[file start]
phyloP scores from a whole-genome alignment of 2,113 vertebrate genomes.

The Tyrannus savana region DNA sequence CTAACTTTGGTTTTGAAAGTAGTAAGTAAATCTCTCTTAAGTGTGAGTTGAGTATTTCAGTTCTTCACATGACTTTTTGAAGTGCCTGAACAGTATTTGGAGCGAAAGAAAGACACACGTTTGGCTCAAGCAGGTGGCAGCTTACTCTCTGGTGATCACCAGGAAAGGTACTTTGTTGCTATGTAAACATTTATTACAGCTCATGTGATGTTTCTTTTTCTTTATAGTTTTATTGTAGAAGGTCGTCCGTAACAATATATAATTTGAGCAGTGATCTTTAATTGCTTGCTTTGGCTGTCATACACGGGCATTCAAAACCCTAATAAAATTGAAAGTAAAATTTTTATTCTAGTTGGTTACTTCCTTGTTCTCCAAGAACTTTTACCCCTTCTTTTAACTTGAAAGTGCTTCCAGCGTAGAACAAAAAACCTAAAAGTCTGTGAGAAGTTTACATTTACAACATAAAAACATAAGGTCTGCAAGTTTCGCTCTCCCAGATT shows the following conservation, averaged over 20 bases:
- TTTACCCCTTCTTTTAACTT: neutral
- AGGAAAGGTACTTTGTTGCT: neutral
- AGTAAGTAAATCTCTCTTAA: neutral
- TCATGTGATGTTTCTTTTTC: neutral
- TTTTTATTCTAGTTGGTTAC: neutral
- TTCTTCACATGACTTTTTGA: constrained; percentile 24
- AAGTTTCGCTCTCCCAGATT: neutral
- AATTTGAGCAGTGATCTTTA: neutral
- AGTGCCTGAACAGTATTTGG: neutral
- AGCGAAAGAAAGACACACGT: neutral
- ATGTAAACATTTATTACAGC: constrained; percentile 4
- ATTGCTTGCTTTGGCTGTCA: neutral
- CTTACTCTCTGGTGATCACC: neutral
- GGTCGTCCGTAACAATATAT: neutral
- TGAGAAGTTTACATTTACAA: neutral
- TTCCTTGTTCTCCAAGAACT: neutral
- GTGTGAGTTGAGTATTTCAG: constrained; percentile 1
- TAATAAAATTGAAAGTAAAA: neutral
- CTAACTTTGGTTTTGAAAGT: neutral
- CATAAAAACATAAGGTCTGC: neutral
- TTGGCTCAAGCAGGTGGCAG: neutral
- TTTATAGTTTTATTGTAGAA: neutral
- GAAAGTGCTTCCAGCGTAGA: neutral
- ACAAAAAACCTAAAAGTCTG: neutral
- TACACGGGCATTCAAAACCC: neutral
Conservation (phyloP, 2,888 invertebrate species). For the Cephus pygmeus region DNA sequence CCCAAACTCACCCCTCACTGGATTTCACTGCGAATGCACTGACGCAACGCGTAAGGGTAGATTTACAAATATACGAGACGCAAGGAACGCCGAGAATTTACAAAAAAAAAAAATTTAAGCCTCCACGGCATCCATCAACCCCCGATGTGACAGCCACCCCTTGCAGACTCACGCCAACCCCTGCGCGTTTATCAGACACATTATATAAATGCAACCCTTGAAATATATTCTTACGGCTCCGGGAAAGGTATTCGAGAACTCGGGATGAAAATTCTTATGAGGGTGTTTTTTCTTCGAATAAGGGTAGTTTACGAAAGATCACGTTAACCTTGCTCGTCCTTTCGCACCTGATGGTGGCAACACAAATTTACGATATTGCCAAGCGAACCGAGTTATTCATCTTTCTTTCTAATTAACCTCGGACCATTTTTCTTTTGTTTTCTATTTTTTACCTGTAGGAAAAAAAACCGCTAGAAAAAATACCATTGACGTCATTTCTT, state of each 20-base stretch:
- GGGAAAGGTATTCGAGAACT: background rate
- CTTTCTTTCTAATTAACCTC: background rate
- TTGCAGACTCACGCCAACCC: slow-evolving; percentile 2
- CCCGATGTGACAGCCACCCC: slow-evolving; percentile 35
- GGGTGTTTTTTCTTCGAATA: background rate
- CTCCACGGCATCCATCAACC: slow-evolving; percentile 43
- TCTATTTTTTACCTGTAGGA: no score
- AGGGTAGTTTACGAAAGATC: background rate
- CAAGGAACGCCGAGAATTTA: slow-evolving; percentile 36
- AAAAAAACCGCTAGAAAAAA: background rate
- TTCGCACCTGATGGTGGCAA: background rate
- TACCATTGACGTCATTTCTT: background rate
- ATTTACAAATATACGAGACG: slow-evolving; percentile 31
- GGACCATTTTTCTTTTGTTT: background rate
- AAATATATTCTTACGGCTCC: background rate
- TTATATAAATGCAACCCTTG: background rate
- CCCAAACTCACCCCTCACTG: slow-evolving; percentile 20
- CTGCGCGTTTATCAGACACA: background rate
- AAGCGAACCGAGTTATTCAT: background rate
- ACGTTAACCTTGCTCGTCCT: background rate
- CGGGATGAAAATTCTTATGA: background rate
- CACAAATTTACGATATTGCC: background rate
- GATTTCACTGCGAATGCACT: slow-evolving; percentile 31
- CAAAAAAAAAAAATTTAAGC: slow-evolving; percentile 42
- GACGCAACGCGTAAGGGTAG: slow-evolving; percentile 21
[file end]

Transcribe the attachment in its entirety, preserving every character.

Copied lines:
phyloP scores from a whole-genome alignment of 2,113 vertebrate genomes.

The Tyrannus savana region DNA sequence CTAACTTTGGTTTTGAAAGTAGTAAGTAAATCTCTCTTAAGTGTGAGTTGAGTATTTCAGTTCTTCACATGACTTTTTGAAGTGCCTGAACAGTATTTGGAGCGAAAGAAAGACACACGTTTGGCTCAAGCAGGTGGCAGCTTACTCTCTGGTGATCACCAGGAAAGGTACTTTGTTGCTATGTAAACATTTATTACAGCTCATGTGATGTTTCTTTTTCTTTATAGTTTTATTGTAGAAGGTCGTCCGTAACAATATATAATTTGAGCAGTGATCTTTAATTGCTTGCTTTGGCTGTCATACACGGGCATTCAAAACCCTAATAAAATTGAAAGTAAAATTTTTATTCTAGTTGGTTACTTCCTTGTTCTCCAAGAACTTTTACCCCTTCTTTTAACTTGAAAGTGCTTCCAGCGTAGAACAAAAAACCTAAAAGTCTGTGAGAAGTTTACATTTACAACATAAAAACATAAGGTCTGCAAGTTTCGCTCTCCCAGATT shows the following conservation, averaged over 20 bases:
- TTTACCCCTTCTTTTAACTT: neutral
- AGGAAAGGTACTTTGTTGCT: neutral
- AGTAAGTAAATCTCTCTTAA: neutral
- TCATGTGATGTTTCTTTTTC: neutral
- TTTTTATTCTAGTTGGTTAC: neutral
- TTCTTCACATGACTTTTTGA: constrained; percentile 24
- AAGTTTCGCTCTCCCAGATT: neutral
- AATTTGAGCAGTGATCTTTA: neutral
- AGTGCCTGAACAGTATTTGG: neutral
- AGCGAAAGAAAGACACACGT: neutral
- ATGTAAACATTTATTACAGC: constrained; percentile 4
- ATTGCTTGCTTTGGCTGTCA: neutral
- CTTACTCTCTGGTGATCACC: neutral
- GGTCGTCCGTAACAATATAT: neutral
- TGAGAAGTTTACATTTACAA: neutral
- TTCCTTGTTCTCCAAGAACT: neutral
- GTGTGAGTTGAGTATTTCAG: constrained; percentile 1
- TAATAAAATTGAAAGTAAAA: neutral
- CTAACTTTGGTTTTGAAAGT: neutral
- CATAAAAACATAAGGTCTGC: neutral
- TTGGCTCAAGCAGGTGGCAG: neutral
- TTTATAGTTTTATTGTAGAA: neutral
- GAAAGTGCTTCCAGCGTAGA: neutral
- ACAAAAAACCTAAAAGTCTG: neutral
- TACACGGGCATTCAAAACCC: neutral
Conservation (phyloP, 2,888 invertebrate species). For the Cephus pygmeus region DNA sequence CCCAAACTCACCCCTCACTGGATTTCACTGCGAATGCACTGACGCAACGCGTAAGGGTAGATTTACAAATATACGAGACGCAAGGAACGCCGAGAATTTACAAAAAAAAAAAATTTAAGCCTCCACGGCATCCATCAACCCCCGATGTGACAGCCACCCCTTGCAGACTCACGCCAACCCCTGCGCGTTTATCAGACACATTATATAAATGCAACCCTTGAAATATATTCTTACGGCTCCGGGAAAGGTATTCGAGAACTCGGGATGAAAATTCTTATGAGGGTGTTTTTTCTTCGAATAAGGGTAGTTTACGAAAGATCACGTTAACCTTGCTCGTCCTTTCGCACCTGATGGTGGCAACACAAATTTACGATATTGCCAAGCGAACCGAGTTATTCATCTTTCTTTCTAATTAACCTCGGACCATTTTTCTTTTGTTTTCTATTTTTTACCTGTAGGAAAAAAAACCGCTAGAAAAAATACCATTGACGTCATTTCTT, state of each 20-base stretch:
- GGGAAAGGTATTCGAGAACT: background rate
- CTTTCTTTCTAATTAACCTC: background rate
- TTGCAGACTCACGCCAACCC: slow-evolving; percentile 2
- CCCGATGTGACAGCCACCCC: slow-evolving; percentile 35
- GGGTGTTTTTTCTTCGAATA: background rate
- CTCCACGGCATCCATCAACC: slow-evolving; percentile 43
- TCTATTTTTTACCTGTAGGA: no score
- AGGGTAGTTTACGAAAGATC: background rate
- CAAGGAACGCCGAGAATTTA: slow-evolving; percentile 36
- AAAAAAACCGCTAGAAAAAA: background rate
- TTCGCACCTGATGGTGGCAA: background rate
- TACCATTGACGTCATTTCTT: background rate
- ATTTACAAATATACGAGACG: slow-evolving; percentile 31
- GGACCATTTTTCTTTTGTTT: background rate
- AAATATATTCTTACGGCTCC: background rate
- TTATATAAATGCAACCCTTG: background rate
- CCCAAACTCACCCCTCACTG: slow-evolving; percentile 20
- CTGCGCGTTTATCAGACACA: background rate
- AAGCGAACCGAGTTATTCAT: background rate
- ACGTTAACCTTGCTCGTCCT: background rate
- CGGGATGAAAATTCTTATGA: background rate
- CACAAATTTACGATATTGCC: background rate
- GATTTCACTGCGAATGCACT: slow-evolving; percentile 31
- CAAAAAAAAAAAATTTAAGC: slow-evolving; percentile 42
- GACGCAACGCGTAAGGGTAG: slow-evolving; percentile 21